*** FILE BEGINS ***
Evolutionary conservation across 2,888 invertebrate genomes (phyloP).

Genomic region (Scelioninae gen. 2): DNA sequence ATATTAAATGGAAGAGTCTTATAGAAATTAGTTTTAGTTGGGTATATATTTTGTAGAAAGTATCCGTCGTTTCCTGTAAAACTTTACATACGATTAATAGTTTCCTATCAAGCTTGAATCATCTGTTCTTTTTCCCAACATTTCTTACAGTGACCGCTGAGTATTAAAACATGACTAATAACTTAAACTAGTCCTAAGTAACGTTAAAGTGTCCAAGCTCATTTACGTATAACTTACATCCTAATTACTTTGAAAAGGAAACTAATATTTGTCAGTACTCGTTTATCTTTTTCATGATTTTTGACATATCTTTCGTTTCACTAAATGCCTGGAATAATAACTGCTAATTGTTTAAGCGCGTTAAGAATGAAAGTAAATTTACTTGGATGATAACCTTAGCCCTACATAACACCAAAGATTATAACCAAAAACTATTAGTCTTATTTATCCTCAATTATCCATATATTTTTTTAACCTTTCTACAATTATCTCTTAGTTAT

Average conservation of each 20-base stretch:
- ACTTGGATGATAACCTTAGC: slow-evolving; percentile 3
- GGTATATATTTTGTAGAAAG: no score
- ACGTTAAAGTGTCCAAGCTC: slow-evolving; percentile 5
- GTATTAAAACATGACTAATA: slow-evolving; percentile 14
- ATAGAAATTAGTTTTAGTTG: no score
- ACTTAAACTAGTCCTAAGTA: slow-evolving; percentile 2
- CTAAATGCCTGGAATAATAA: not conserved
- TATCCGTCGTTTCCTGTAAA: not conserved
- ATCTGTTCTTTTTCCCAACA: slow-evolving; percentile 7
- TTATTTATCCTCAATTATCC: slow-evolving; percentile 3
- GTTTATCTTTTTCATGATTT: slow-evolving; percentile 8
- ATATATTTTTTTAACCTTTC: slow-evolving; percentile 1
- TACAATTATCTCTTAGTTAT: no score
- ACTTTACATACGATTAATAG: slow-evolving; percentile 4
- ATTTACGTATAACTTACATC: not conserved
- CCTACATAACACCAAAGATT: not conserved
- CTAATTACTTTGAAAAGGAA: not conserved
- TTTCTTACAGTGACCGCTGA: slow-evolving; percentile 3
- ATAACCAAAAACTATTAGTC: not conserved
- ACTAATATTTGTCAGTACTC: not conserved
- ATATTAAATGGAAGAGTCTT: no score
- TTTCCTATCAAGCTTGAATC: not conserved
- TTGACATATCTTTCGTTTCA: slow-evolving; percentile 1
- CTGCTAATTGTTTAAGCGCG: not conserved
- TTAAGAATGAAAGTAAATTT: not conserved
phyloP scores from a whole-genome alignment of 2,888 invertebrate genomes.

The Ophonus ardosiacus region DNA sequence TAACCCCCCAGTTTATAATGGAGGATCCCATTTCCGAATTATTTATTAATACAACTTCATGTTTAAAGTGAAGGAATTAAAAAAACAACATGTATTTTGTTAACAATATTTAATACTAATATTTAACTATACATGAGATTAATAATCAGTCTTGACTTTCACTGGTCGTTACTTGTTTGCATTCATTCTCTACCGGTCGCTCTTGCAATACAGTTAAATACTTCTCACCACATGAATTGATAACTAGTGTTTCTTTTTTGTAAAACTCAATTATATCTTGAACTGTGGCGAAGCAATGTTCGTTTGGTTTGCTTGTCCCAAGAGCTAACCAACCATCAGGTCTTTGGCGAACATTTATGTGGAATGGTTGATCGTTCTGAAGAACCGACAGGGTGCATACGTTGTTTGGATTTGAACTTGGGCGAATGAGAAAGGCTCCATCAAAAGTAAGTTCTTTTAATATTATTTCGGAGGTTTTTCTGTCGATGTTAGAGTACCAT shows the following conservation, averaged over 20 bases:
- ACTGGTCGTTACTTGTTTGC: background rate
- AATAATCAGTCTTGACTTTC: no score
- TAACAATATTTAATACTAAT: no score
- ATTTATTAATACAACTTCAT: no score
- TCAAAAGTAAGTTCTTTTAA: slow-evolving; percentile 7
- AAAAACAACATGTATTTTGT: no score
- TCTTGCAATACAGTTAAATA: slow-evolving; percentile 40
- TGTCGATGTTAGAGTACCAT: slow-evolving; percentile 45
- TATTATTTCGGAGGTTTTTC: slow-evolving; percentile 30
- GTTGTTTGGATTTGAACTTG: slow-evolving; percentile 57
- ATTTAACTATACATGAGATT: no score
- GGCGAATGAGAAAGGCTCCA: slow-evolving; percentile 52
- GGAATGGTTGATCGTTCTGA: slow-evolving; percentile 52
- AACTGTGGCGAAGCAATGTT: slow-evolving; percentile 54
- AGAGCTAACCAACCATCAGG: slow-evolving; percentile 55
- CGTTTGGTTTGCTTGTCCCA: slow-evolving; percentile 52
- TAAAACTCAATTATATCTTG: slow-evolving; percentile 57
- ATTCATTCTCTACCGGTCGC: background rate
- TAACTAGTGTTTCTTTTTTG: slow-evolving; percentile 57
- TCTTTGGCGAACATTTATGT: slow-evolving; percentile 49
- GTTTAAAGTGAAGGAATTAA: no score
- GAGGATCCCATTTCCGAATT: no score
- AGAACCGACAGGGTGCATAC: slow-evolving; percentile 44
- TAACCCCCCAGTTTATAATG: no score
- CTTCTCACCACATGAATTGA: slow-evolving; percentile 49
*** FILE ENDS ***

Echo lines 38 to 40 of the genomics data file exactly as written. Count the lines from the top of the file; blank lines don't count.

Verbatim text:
- TGTCGATGTTAGAGTACCAT: slow-evolving; percentile 45
- TATTATTTCGGAGGTTTTTC: slow-evolving; percentile 30
- GTTGTTTGGATTTGAACTTG: slow-evolving; percentile 57